message 27: by Samantha (new)

Samantha Tan (samanthatan0710) | 8 comments Kalai wrote: "Samantha wrote: "Kalai wrote: "Samantha wrote: "First of all, can I just say that Devil’s Place is one of the wittiest books I’ve read in the longest while? Though it isn’t perfect, I thoroughly en..."

Despite enjoying ‘Devil’s Place’ over ‘Dog Pound’ by a significant amount, there’s definitely a similar pattern between the two Malaysian novels!

a) The conflict in both revolves around money, power and corruption, involving lots of scheming and the protagonists seeking an escape. The protagonists have also been wrongly accused of murders, which is the main focus in both novels. I think in that sense, they starts off quite similarly. But the conflicts are handled differently – in ‘Dog Pound’, Roy gets caught and is forced to suffer the consequences of a crime he never committed whereas in ‘Devil’s Place’, Terry successfully escapes and gets to start over. To put it in a black and white manner, the good guys win in one; the bad guys win in the other.

b) Similarities:
- Both novels have a male protagonist with a subtle love interest? (Roy-Jocelyn, Terry-Ning) Hopefully I’m not reading too much into Roy’s one, but from what I remember he’s always wondering where Jocelyn is and how she’s doing. Terry on the other hand, admits that he may be falling for Ning.
- Though limited, we do see some positive familial relationships in both. In Dog Pound, we understand what a huge role his grandfather has played in his love for boxing, and how much he respects him. In Devil’s Place, we see the boys’ (Farouk, Alan, etc.) families completely heartbroken over their deaths. Terry’s fiancée and her father also have a pretty tight father-daughter relationship – it does seem that they are protective over each other. (but how non-toxic their relationship is, is quite debatable I think.)

Differences:
- Devil’s Place portray a lot of friendships. Some are shown in a very positive light like Terry’s friendship group and his bond (almost father-son like) with Pak Jam, while others are more neutral like Joe’s friendship group. In Dog Pound, Roy is more of a lone-wolf, even admitting that he has no friends (whose houses he could crash at) at the start of the novel. His only friend is Han, but I think survival purposes aside, there would be no friendship formed between the two.

c) I think my answer applies to both novels here! In terms of corruption in present times, it probably stems from the lack of transparency between officials-civilians in the past? They know that we are not aware of the transactions happening behind closed doors thus take advantage to seek more power for themselves. Not too sure, but what I can say is corruption is a cycle that seems to perpetuate – for as long as I can remember, we’ve lived and experienced it. This could be small, seemingly insignificant actions like policemen accepting bribes (“duit rasuah”) but i believe that all of these just adds to where we are now. It encourages even bigger corruptions, like the whole 1MDB scandal just recently. I think in the near future, because of Malaysian authors like Gomez and Vies forming stories about them, and more people speaking out, corruption will decrease as the public becomes wearier and officials hopefully start becoming more paranoid (lol).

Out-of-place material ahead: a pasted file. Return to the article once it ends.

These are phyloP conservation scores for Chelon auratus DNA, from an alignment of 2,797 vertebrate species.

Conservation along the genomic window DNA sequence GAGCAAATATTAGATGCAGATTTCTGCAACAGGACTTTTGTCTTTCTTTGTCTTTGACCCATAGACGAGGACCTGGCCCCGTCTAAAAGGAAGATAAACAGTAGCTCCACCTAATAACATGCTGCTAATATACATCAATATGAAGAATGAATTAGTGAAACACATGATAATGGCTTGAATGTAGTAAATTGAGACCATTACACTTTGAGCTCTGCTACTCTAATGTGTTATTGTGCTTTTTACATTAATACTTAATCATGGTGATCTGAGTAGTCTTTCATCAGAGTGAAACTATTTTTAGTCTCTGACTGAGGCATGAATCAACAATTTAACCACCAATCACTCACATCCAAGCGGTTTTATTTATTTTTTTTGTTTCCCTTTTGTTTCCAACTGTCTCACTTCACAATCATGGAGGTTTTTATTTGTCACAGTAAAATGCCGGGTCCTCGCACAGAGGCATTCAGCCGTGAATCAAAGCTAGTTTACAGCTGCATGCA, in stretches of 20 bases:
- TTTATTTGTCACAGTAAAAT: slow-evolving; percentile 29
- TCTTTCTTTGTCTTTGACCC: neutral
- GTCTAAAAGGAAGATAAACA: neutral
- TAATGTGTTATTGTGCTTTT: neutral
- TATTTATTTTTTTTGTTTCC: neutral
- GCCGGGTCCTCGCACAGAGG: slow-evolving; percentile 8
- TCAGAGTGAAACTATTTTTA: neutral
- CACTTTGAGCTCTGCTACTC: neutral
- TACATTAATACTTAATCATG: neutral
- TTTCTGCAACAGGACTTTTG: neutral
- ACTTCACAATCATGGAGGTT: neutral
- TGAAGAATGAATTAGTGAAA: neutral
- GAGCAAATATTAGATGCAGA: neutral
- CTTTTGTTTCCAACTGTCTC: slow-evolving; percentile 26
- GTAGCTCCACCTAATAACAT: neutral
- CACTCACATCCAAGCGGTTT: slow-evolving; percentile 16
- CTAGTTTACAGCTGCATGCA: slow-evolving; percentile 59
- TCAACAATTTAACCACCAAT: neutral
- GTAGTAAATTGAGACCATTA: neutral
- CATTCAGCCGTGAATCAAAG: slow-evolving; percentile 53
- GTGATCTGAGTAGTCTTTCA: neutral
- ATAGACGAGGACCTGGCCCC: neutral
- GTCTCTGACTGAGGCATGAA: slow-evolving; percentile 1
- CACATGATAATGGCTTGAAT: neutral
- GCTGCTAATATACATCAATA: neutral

In addition, we see traditions disappearing in both novels. The muslim characters do not follow conventions – seeking out prostitutes, drinking. This is accurate in today’s present times, especially among the youngsters. And I think this ‘trend’ will continue growing in the near future.

d) I’m assuming communication patterns refer to the way the characters speak to each other? In both novels, the people in power seem to be more assertive with those who are not, as they realise that they are in charge. From what I can remember as well, in Devil’s Place, those who are equals and are working together, seem to be quite rude to each other. Maybe it’s because of the lack of respect between them or the awareness that there is no consequences to the way they speak. Furthermore, we see friends like Terry, Farouk, Alan speaking to each other very casually - it is clear that they are comfortable around each other but there is also a hint of caring-ness between them. I guess this reflects very well in real life friendships.
Sorry Ms, I don’t know if I’m answering this right. Will be willing to elaborate more if needed!

e) Probably hyperbole. In ‘Devil’s Place’, actions, reactions and dialogue between characters were exaggerated probably for comedic purposes. In Dog Pound, some of the fight scenes do seem a bit dramatic, though I thought this made it more interesting for readers. I can’t recall any metaphors in ‘Devil’s Place’, but in ‘Dog Pound’, there’s Penrose Stairs.

I genuinely enjoyed answering these questions! Hope I didn’t stray too far off topic and that my answers make sense to you, Ms.


message 28: by John (new)

John Chen | 8 comments Hi Ms!

Reflecting on both books, there definitely are some similarities between them which I can identify:

- Both protagonists lead unfulfilling lives and work in unsatisfying jobs prior to the inciting incidents in their respective stories.

- Both protagonists are involved in life-threatening situations and are on the run from the law as well as a crime syndicate because of murders they were framed for doing.

- As for how the conflicts are handled, for the first half of the story, the protagonists flee from their pursuers, but towards the second half, they tend to play a more active role in forming plans to confront them. The outcomes are, however, very different as Roy ends up in prison while Terry flees to Thailand where he starts a new life.